The efficiency of a heat-exchanger of the above type with respect to the cooling circuit has been found to be no better than that of the tube which exhibits the poorest heat transfer and which, concomitantly, provides for the poorest vaporization of cooling medium within the nest of tubes. The reason is that the cooling medium flowing in the tube having the poorest heat transfer characteristics passes through the tube in liquid form and causes the thermostat and pressostat to close the expansion valve located in the region of the inlet of the heat-exchanger. The result is that the remaining tubes of the nest, which provide for better vaporization, contain less cooling medium than they are capable of vaporizing on the basis of their design. In practice, the gaseous phase of the cooling medium is then disadvantageously shifted towards the inlet of the heat-exchanger, that is, complete vaporization of the cooling medium occurs closer to the inlet of the heat-exchanger than would be the case otherwise. As a consequence, the efficiency of the heat-exchanger and, concomitantly, the efficiency of the entire cooling circuit, is substantially decreased.

In order to alleviate these disadvantages to some extent, it has been necessary in the past to either construct larger heat-exchangers or to arrange a number of smaller heat-exchangers in series. However, this not only results in large space requirements and high costs but also requires the performance of more work at the suction side of the compressor.

A heat-exchanger of the type under consideration which has become known from the DT-AS 1,077,681 attempted to overcome the foregoing disadvantages by conveying the cooling medium through the nest of tubes progresively along a plurality of paths. Here, covers are provided at the opposite ends of the nest of conduits, the cover serving as baffles which cause the cooling medium exiting from one of the conduits to flow into another of the conduits. The covers are provided with separating webs and connecting members on their inner sides. On the one hand, the separating webs and connecting members are arranged so that the cooling medium is initially introduced into the conduits constituting the uppermost horizontal row of the nest and into the conduits constituting the lowermost horizontal row of the nest. On the other hand, the separating webs and connecting members are arranged so that the cooling medium is each time deflected only from one horizontal row of conduits to the immediately adjacent overlying or underlying row of conduits. The separating webs and connecting members are further arranged in such a manner that the cooling medium exits from the heat-exchanger via one of the covers and at a level of the latter corresponding approximately to the horizontal symmetry axis thereof. Moreover, provision is made for a progressive increase in the volume interiorly of the conduits so as to adjust for the increase in volume of the cooling medium as it vaporizes. The preceding measures are intended to achieve a better vaporizing effect and an accompanying improved efficiency. Nevertheless, even with this heat-exchanger it is not possible to avoid the passsage of cooling medium through the nest in liquid phase. One of the reasons for this resides in that the housing in which the nest of tubes is accommodated has an internal cross-section which is of circular configuration. Thus, on the one hand, despite the provision of baffles, the fluid to be cooled impinges the external surfaces of the tubes with varying flow velocities due to the circular configuration of the housing. On the other hand, so-called "dead edges" exist in the housing and the tubes arranged in these dead edges can be only partially impinged by the fluid to be cooled. Particularly dangerous conditions exist here in view of the danger that the cooling medium will pass through the nest of tubes in liquid phase.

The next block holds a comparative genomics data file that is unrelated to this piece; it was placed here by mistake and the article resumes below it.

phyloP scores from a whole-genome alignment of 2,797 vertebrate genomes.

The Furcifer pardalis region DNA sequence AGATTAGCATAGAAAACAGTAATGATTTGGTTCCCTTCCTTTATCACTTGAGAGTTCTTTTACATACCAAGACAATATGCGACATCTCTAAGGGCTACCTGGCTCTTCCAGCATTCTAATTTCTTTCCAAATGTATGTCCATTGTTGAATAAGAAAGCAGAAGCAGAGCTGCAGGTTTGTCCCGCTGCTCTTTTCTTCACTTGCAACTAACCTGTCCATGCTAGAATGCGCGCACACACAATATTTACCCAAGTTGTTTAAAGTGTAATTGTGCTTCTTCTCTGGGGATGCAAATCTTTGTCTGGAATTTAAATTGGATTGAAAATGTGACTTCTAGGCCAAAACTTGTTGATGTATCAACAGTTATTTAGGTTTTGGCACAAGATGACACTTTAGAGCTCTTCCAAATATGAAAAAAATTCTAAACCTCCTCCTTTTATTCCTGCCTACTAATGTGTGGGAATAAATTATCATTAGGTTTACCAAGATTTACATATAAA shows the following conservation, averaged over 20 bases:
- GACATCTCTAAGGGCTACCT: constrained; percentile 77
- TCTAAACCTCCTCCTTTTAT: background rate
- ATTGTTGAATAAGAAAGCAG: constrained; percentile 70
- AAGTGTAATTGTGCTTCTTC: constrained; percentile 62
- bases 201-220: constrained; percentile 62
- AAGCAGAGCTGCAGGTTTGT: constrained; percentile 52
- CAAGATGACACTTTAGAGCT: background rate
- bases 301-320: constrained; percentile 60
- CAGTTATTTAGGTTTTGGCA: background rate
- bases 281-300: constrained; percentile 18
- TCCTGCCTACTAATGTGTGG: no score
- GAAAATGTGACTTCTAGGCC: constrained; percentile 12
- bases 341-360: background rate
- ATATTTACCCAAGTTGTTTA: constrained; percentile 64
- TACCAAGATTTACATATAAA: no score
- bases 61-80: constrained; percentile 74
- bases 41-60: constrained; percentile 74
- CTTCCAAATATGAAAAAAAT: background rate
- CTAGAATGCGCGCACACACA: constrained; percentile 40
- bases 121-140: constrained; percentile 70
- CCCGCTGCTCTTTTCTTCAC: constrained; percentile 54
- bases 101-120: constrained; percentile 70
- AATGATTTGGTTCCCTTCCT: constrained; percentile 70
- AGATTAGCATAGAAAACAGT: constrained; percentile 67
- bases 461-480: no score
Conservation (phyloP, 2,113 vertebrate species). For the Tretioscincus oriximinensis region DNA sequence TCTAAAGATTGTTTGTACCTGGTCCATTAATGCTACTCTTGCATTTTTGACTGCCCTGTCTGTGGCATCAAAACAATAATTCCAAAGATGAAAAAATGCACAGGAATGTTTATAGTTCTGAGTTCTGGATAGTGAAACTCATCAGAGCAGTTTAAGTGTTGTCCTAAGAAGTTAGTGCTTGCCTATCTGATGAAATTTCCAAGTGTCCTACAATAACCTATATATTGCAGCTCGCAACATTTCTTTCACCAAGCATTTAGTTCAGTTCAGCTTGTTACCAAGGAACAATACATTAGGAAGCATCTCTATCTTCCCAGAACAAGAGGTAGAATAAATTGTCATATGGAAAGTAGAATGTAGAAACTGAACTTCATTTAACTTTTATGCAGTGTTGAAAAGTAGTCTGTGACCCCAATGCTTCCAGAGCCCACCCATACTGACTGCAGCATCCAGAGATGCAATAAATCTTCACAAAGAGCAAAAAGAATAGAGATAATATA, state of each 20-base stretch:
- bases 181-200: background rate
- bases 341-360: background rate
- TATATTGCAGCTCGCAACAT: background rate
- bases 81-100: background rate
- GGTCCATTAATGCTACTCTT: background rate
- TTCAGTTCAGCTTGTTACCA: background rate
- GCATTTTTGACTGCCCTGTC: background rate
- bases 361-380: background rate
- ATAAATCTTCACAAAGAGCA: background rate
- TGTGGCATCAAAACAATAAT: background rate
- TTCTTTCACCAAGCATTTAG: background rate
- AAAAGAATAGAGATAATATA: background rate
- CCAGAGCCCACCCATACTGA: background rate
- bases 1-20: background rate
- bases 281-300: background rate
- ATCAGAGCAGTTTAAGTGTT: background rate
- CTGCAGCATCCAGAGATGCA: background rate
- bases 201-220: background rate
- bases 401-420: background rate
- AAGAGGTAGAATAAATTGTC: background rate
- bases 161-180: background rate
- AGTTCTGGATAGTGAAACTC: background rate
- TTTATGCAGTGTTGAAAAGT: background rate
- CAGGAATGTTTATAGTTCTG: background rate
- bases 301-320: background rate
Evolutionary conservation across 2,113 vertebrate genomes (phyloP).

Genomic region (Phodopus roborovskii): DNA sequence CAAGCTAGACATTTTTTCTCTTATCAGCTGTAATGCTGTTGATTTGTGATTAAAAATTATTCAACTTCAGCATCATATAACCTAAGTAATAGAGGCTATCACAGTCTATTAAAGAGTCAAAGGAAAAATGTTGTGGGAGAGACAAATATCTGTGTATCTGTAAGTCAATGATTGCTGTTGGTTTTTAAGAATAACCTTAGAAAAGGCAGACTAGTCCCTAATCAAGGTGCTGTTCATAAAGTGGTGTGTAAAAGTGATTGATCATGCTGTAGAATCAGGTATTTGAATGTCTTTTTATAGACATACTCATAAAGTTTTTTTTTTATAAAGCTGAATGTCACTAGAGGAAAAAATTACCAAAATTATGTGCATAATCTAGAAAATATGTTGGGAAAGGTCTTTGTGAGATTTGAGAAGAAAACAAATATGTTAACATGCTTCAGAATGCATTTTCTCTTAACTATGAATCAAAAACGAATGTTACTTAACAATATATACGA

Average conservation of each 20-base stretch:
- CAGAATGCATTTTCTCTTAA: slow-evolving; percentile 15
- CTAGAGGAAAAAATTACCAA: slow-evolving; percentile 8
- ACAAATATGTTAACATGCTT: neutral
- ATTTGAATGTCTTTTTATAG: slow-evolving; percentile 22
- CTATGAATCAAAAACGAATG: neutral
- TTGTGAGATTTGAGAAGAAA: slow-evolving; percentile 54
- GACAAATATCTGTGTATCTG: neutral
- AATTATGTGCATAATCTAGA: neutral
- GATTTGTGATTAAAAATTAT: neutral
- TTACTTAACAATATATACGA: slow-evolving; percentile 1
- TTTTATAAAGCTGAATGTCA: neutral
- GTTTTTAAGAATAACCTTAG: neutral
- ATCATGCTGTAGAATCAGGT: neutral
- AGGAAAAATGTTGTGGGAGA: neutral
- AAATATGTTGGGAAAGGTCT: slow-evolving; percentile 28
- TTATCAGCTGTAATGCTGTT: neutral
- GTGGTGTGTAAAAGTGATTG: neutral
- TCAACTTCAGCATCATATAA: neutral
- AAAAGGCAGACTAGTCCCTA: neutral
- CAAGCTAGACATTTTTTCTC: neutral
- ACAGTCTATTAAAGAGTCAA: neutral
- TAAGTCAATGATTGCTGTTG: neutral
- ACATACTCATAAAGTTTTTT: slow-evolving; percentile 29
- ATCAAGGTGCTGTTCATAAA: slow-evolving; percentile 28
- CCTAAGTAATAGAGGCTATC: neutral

It may be seen, therefore, that improvements in the state of the art are desirable.

SUMMARY OF THE INVENTION

A general object of the invention is to provide a novel heat-exchange arrangement.

Another object of the invention is to provide a heat-exchange arrangement which enables a more uniform heat transfer than was possible heretofore to be achieved.

A further object of the invention is to provide a heat-exchange arrangement which enables higher efficiencies than were obtainable heretofore to be realized.

An additional object of the invention is to provide a heat-exchange arrangement which is of a more compact construction than the heat-exchangers of the prior art.